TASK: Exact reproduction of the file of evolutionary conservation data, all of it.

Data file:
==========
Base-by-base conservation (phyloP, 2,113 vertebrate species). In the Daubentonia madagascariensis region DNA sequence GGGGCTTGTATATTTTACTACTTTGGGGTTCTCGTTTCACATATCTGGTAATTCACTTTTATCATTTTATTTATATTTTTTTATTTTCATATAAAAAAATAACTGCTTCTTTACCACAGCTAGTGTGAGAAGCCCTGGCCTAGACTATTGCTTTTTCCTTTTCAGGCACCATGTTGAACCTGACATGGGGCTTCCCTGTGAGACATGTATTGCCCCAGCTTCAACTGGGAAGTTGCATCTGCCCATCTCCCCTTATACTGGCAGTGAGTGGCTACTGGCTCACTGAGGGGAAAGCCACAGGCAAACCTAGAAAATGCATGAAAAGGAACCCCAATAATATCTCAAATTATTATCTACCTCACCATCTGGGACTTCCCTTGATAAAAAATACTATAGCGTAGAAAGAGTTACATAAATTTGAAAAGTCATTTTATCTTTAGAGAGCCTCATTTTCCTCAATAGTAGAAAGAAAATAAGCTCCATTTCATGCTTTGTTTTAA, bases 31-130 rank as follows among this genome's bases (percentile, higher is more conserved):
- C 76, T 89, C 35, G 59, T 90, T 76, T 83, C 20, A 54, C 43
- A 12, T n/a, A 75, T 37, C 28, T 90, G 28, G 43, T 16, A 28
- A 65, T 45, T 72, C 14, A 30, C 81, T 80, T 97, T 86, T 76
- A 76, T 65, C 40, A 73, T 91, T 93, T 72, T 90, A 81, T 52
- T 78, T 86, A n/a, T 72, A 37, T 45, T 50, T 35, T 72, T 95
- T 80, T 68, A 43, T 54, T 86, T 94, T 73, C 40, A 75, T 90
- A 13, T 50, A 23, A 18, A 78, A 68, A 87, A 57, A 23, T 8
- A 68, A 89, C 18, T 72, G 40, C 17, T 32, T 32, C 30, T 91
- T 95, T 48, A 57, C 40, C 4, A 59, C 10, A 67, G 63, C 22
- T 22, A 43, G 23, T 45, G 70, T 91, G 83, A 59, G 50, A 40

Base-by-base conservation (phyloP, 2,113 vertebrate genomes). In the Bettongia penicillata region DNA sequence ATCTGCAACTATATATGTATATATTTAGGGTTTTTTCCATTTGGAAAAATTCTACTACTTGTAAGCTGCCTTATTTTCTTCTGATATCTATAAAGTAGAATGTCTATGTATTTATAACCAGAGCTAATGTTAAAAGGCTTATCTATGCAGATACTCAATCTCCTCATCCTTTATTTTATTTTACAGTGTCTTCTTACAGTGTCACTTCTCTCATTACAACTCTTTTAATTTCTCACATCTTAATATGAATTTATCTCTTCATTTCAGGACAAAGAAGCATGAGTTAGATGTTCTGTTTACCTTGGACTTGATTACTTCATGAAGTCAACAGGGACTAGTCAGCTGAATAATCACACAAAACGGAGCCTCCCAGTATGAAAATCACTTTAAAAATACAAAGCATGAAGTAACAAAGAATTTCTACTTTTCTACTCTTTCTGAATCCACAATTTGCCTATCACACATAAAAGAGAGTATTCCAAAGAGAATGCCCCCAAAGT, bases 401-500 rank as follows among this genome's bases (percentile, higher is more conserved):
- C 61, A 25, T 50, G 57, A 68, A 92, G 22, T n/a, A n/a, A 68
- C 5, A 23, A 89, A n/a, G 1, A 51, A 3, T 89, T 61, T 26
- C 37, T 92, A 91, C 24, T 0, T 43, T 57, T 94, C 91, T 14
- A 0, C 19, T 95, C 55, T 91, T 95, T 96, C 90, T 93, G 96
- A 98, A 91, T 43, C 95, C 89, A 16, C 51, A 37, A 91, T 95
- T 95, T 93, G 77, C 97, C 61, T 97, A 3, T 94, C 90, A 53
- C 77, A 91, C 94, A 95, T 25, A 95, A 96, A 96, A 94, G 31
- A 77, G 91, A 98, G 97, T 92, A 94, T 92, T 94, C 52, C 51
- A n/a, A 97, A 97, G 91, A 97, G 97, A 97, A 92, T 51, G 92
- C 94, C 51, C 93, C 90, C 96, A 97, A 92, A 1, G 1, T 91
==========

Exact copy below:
Base-by-base conservation (phyloP, 2,113 vertebrate species). In the Daubentonia madagascariensis region DNA sequence GGGGCTTGTATATTTTACTACTTTGGGGTTCTCGTTTCACATATCTGGTAATTCACTTTTATCATTTTATTTATATTTTTTTATTTTCATATAAAAAAATAACTGCTTCTTTACCACAGCTAGTGTGAGAAGCCCTGGCCTAGACTATTGCTTTTTCCTTTTCAGGCACCATGTTGAACCTGACATGGGGCTTCCCTGTGAGACATGTATTGCCCCAGCTTCAACTGGGAAGTTGCATCTGCCCATCTCCCCTTATACTGGCAGTGAGTGGCTACTGGCTCACTGAGGGGAAAGCCACAGGCAAACCTAGAAAATGCATGAAAAGGAACCCCAATAATATCTCAAATTATTATCTACCTCACCATCTGGGACTTCCCTTGATAAAAAATACTATAGCGTAGAAAGAGTTACATAAATTTGAAAAGTCATTTTATCTTTAGAGAGCCTCATTTTCCTCAATAGTAGAAAGAAAATAAGCTCCATTTCATGCTTTGTTTTAA, bases 31-130 rank as follows among this genome's bases (percentile, higher is more conserved):
- C 76, T 89, C 35, G 59, T 90, T 76, T 83, C 20, A 54, C 43
- A 12, T n/a, A 75, T 37, C 28, T 90, G 28, G 43, T 16, A 28
- A 65, T 45, T 72, C 14, A 30, C 81, T 80, T 97, T 86, T 76
- A 76, T 65, C 40, A 73, T 91, T 93, T 72, T 90, A 81, T 52
- T 78, T 86, A n/a, T 72, A 37, T 45, T 50, T 35, T 72, T 95
- T 80, T 68, A 43, T 54, T 86, T 94, T 73, C 40, A 75, T 90
- A 13, T 50, A 23, A 18, A 78, A 68, A 87, A 57, A 23, T 8
- A 68, A 89, C 18, T 72, G 40, C 17, T 32, T 32, C 30, T 91
- T 95, T 48, A 57, C 40, C 4, A 59, C 10, A 67, G 63, C 22
- T 22, A 43, G 23, T 45, G 70, T 91, G 83, A 59, G 50, A 40

Base-by-base conservation (phyloP, 2,113 vertebrate genomes). In the Bettongia penicillata region DNA sequence ATCTGCAACTATATATGTATATATTTAGGGTTTTTTCCATTTGGAAAAATTCTACTACTTGTAAGCTGCCTTATTTTCTTCTGATATCTATAAAGTAGAATGTCTATGTATTTATAACCAGAGCTAATGTTAAAAGGCTTATCTATGCAGATACTCAATCTCCTCATCCTTTATTTTATTTTACAGTGTCTTCTTACAGTGTCACTTCTCTCATTACAACTCTTTTAATTTCTCACATCTTAATATGAATTTATCTCTTCATTTCAGGACAAAGAAGCATGAGTTAGATGTTCTGTTTACCTTGGACTTGATTACTTCATGAAGTCAACAGGGACTAGTCAGCTGAATAATCACACAAAACGGAGCCTCCCAGTATGAAAATCACTTTAAAAATACAAAGCATGAAGTAACAAAGAATTTCTACTTTTCTACTCTTTCTGAATCCACAATTTGCCTATCACACATAAAAGAGAGTATTCCAAAGAGAATGCCCCCAAAGT, bases 401-500 rank as follows among this genome's bases (percentile, higher is more conserved):
- C 61, A 25, T 50, G 57, A 68, A 92, G 22, T n/a, A n/a, A 68
- C 5, A 23, A 89, A n/a, G 1, A 51, A 3, T 89, T 61, T 26
- C 37, T 92, A 91, C 24, T 0, T 43, T 57, T 94, C 91, T 14
- A 0, C 19, T 95, C 55, T 91, T 95, T 96, C 90, T 93, G 96
- A 98, A 91, T 43, C 95, C 89, A 16, C 51, A 37, A 91, T 95
- T 95, T 93, G 77, C 97, C 61, T 97, A 3, T 94, C 90, A 53
- C 77, A 91, C 94, A 95, T 25, A 95, A 96, A 96, A 94, G 31
- A 77, G 91, A 98, G 97, T 92, A 94, T 92, T 94, C 52, C 51
- A n/a, A 97, A 97, G 91, A 97, G 97, A 97, A 92, T 51, G 92
- C 94, C 51, C 93, C 90, C 96, A 97, A 92, A 1, G 1, T 91